Emerging markets showing mature markets a clean pair of heels

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I posted a table yesterday showing the public-debt situation of emerging vs mature countries. “The contrast is staggering … This trend [of escalating debt in mature markets and declining debt in emerging countries] represents a major reversal from the past, when investors in developing economies often had to factor in large sovereign debt, high default risk and wildly fluctuating currencies. Government policy changes have contributed greatly to stronger economic fundamentals in many emerging nations, while policy moves by governments have been a source of weakness and uncertainty in the developed world,” said the commentary.

It comes as no surprise that the MSCI Emerging Markets Index has been solidly outperforming the Dow Jones World Index since the low of October 2008, as seen in the relative strength chart below (a rising line indicates outperformance by emerging markets and a declining trend the opposite).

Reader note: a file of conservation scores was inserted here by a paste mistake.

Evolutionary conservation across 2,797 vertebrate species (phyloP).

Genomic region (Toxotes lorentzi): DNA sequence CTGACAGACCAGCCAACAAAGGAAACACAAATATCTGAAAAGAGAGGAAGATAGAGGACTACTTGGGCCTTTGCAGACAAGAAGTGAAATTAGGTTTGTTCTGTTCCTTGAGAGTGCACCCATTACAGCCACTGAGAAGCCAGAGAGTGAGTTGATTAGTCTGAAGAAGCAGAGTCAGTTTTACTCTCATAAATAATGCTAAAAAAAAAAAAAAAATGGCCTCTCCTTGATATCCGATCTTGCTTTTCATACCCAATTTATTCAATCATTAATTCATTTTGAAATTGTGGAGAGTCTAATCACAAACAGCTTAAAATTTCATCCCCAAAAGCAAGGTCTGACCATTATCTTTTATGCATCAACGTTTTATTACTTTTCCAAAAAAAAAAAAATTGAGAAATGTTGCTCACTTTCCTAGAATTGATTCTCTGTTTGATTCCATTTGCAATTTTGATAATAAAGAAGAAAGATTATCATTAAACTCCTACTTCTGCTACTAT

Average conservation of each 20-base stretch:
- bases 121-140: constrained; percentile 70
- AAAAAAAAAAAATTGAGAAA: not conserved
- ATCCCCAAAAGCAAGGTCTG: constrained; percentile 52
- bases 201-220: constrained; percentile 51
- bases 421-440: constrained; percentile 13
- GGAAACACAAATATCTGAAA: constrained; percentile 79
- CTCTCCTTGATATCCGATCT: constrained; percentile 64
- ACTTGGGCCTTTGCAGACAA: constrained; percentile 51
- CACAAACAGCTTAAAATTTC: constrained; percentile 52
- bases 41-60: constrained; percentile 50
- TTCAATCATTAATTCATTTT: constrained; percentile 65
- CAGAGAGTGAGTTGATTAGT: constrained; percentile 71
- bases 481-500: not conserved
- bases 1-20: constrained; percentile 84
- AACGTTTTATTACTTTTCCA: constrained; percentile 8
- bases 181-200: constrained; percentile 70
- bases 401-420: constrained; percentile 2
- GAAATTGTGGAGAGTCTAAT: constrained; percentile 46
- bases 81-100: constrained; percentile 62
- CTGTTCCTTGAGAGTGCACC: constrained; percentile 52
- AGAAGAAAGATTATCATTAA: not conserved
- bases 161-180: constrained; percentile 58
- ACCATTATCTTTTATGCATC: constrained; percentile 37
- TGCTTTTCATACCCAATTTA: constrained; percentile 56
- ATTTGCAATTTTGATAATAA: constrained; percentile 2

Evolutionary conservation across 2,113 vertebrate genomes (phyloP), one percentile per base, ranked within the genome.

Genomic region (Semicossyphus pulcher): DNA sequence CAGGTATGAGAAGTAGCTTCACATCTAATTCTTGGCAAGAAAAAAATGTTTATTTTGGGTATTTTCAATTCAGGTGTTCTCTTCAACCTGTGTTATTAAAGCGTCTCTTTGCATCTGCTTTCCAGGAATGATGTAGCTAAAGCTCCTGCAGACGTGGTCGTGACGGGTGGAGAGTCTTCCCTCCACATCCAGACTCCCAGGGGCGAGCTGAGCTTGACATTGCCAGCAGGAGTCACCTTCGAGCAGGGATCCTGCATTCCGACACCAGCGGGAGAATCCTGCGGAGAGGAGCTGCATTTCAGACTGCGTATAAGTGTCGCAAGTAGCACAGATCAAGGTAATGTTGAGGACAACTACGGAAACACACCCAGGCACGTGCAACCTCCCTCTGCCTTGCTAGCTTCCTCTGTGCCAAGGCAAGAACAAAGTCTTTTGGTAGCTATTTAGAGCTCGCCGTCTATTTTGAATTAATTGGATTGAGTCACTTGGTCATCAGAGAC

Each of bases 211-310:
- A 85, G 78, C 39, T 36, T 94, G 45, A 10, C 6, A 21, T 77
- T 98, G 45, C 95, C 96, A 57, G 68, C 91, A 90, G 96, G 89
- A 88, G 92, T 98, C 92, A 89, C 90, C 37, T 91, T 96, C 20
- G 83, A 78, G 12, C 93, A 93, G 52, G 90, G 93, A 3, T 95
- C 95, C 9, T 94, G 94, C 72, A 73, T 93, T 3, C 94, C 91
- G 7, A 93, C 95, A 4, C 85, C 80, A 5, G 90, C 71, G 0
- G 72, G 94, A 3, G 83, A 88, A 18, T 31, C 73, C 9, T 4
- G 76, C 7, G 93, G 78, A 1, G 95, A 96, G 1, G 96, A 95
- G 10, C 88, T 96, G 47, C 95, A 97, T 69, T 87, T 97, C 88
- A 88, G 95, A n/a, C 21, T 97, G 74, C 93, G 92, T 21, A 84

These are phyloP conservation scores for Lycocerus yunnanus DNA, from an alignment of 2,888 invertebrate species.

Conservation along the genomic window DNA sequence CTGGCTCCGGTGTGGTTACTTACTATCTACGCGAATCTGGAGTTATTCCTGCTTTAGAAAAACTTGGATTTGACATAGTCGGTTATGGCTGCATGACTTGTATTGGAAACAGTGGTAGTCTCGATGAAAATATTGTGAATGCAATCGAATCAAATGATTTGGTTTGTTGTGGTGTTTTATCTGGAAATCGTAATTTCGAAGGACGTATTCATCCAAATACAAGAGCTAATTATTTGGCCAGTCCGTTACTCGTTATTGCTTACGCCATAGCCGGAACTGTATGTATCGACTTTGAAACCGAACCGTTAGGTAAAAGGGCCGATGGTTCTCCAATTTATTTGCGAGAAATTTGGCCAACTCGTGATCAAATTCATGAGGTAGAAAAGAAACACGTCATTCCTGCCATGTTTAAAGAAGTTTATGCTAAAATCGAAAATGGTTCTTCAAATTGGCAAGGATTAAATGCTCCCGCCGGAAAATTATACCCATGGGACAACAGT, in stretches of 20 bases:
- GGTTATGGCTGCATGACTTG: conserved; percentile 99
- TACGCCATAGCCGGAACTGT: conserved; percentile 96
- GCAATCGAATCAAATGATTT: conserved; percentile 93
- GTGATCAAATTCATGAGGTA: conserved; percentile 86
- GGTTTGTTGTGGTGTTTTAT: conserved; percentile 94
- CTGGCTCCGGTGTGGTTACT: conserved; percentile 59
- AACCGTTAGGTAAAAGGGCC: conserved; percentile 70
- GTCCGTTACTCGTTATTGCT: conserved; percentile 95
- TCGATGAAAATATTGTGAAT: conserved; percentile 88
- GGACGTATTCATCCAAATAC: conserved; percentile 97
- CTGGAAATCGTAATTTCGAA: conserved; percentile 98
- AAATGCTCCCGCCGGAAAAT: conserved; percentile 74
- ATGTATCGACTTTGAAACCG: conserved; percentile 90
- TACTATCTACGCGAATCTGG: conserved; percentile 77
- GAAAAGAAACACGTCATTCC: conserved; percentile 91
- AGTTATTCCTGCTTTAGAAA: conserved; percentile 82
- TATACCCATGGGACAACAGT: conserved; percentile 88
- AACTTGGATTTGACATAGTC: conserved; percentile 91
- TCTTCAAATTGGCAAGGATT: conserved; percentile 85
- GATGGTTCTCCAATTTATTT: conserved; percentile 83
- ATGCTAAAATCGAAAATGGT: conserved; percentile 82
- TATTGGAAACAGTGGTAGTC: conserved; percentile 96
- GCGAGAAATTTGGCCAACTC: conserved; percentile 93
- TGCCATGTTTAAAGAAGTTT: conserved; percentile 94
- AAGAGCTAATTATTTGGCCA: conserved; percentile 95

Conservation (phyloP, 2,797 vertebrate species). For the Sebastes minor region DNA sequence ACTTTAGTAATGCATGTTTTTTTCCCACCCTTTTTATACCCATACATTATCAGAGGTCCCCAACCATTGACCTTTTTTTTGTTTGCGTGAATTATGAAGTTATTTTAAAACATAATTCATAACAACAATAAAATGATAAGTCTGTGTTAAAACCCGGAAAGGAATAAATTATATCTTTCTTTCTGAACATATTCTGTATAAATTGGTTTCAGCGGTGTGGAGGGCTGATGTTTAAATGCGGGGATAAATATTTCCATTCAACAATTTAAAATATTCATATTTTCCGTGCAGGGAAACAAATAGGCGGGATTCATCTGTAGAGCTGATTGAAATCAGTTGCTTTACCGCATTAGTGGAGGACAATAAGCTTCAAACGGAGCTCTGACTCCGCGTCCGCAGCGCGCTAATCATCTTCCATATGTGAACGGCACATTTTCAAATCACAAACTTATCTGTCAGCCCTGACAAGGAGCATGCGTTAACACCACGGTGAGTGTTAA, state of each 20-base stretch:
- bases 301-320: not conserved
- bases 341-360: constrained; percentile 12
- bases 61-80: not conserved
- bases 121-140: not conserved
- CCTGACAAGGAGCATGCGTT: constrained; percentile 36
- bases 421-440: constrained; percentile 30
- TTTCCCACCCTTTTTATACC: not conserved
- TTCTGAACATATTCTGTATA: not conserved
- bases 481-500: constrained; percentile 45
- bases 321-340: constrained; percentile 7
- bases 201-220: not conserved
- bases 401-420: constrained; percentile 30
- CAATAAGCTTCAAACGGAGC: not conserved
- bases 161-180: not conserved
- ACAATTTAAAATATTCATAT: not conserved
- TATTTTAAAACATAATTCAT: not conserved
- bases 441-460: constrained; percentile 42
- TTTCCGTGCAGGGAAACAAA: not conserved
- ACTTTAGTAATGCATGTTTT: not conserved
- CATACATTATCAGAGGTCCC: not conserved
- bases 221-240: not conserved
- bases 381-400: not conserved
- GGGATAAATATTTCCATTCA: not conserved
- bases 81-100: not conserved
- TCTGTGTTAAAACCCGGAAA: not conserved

Source: StockCharts.com

But not only are public-debt levels low, company debt-to-equity levels of emerging-market companies are also low and heading lower – UBS predicts a decline to 22% in 2010 from 28% this year (via U.S. Global Investors). UBS also sees an increase in sales growth of 15% and 10% for 2010 and 2011 respectively, translating into a 34% jump in earnings this year and 12% in 2011.

Furthermore, when considering valuations emerging-market stocks appear reasonably priced. “The MSCI Emerging Markets Index has a 12-month forward price-to-earnings ratio of 10.8, which is 15% below the P/E for the MSCI World Index. As shown below, this valuation has rarely been more attractive – it is 15% below the long-term average,” said U.S. Global Investors.

Source: U.S. Global Investors – Weekly Investor Alert, July 16, 2010.

As said yesterday, investors could do a lot worse than bargain on the outperformance of emerging-market companies vs their slow-growing counterparts in mature economies for a number of years to come.

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